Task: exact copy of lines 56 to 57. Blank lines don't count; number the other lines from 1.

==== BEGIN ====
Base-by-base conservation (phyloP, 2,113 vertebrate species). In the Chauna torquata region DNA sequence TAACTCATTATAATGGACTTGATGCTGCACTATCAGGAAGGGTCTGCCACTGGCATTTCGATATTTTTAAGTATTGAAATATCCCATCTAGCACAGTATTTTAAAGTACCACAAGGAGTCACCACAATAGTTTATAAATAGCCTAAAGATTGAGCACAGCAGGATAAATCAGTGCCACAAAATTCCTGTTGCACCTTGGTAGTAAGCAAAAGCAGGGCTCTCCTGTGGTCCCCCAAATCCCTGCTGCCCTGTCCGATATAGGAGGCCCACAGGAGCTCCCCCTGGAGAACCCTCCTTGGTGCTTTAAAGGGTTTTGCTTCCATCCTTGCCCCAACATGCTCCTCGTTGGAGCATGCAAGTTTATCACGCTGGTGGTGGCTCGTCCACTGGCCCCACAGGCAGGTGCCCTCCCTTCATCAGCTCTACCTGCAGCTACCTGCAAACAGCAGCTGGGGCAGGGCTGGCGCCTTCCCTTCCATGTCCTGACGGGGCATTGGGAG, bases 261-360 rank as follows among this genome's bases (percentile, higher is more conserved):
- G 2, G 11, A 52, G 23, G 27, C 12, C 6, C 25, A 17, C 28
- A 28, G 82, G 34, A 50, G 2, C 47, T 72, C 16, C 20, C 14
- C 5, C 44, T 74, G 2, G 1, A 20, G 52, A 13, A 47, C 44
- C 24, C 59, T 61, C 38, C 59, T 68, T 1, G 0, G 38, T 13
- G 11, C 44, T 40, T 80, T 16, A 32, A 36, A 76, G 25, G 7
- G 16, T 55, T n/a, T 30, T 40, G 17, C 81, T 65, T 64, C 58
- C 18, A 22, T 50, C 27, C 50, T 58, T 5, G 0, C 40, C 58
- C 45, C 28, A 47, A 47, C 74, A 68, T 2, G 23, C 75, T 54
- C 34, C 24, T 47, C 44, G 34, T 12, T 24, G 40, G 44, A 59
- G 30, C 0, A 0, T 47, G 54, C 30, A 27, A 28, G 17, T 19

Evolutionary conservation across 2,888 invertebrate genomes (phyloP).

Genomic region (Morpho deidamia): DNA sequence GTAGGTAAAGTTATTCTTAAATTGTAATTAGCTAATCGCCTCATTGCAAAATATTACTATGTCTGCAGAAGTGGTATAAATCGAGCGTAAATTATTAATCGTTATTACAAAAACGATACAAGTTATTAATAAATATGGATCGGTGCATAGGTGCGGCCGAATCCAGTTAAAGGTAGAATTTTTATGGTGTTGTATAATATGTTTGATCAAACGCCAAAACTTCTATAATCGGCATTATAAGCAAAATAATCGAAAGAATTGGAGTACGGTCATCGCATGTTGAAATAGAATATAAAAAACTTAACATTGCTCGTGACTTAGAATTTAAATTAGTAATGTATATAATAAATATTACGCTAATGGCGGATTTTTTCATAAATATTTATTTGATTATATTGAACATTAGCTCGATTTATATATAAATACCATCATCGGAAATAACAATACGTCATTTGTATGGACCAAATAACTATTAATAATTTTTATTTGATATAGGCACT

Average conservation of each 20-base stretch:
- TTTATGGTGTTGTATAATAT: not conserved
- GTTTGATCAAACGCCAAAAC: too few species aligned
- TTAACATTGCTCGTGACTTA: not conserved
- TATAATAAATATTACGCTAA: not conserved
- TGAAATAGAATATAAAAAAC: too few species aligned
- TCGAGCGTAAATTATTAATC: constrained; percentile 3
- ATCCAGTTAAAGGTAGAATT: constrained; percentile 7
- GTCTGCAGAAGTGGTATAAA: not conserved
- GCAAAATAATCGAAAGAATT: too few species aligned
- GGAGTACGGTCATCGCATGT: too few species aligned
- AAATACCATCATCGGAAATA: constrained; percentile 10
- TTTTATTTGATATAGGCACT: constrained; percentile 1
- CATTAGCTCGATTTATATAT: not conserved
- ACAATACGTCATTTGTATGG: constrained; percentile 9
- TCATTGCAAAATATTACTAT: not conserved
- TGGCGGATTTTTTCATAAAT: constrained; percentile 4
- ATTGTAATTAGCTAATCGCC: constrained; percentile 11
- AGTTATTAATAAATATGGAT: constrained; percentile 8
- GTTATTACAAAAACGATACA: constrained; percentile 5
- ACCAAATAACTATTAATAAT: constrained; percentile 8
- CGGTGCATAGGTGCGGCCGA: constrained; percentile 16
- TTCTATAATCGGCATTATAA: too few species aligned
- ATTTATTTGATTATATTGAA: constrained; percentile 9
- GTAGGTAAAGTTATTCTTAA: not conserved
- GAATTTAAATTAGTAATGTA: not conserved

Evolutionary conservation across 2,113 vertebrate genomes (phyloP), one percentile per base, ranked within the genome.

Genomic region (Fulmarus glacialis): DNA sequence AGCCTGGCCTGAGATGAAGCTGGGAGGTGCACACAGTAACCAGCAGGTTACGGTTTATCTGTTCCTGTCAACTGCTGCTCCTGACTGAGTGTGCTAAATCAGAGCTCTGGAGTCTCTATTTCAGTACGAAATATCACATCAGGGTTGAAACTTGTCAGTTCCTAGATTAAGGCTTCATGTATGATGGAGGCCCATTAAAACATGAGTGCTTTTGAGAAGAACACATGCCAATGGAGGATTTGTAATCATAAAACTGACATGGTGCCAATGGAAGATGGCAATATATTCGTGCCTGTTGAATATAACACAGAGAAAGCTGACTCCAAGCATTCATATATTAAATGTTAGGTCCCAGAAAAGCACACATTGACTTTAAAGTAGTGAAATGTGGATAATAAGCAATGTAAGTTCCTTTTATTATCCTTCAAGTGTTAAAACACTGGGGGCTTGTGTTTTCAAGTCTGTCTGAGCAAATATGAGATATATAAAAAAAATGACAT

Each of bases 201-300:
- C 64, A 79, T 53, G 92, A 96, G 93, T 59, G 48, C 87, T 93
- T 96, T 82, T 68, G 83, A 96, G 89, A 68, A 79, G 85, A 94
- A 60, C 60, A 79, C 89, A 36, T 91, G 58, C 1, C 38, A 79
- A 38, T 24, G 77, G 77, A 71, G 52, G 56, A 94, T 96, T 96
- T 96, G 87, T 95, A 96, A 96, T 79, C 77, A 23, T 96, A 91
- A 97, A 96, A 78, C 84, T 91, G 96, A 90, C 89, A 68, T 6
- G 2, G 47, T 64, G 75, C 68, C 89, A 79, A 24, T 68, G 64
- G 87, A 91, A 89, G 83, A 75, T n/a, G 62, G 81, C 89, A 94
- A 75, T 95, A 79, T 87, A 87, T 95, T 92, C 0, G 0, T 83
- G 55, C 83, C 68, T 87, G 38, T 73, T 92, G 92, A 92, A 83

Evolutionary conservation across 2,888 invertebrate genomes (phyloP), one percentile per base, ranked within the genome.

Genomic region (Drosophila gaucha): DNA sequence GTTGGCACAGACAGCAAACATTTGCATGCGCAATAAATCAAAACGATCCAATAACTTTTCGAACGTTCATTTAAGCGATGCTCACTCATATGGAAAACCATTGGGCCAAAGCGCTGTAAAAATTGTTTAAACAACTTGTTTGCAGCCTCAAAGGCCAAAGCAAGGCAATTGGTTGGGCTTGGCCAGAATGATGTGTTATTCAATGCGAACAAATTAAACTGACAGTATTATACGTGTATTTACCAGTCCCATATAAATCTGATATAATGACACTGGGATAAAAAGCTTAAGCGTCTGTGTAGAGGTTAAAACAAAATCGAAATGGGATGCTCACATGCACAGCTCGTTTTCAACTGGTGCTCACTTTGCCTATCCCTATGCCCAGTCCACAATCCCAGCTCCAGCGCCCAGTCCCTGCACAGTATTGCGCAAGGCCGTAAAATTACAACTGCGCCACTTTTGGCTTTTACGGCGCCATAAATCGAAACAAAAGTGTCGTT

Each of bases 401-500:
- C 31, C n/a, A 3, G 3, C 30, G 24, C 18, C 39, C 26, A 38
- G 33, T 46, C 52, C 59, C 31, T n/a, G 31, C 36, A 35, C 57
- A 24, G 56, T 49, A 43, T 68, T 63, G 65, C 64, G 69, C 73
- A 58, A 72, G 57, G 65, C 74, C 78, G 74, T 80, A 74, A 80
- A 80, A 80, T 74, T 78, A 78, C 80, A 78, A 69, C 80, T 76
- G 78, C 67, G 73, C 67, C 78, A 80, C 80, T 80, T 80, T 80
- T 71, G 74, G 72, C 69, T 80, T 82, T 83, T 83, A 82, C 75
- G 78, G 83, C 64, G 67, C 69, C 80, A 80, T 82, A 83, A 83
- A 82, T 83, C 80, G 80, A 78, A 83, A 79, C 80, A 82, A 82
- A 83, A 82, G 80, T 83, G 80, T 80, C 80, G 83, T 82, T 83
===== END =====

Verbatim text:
- C 31, C n/a, A 3, G 3, C 30, G 24, C 18, C 39, C 26, A 38
- G 33, T 46, C 52, C 59, C 31, T n/a, G 31, C 36, A 35, C 57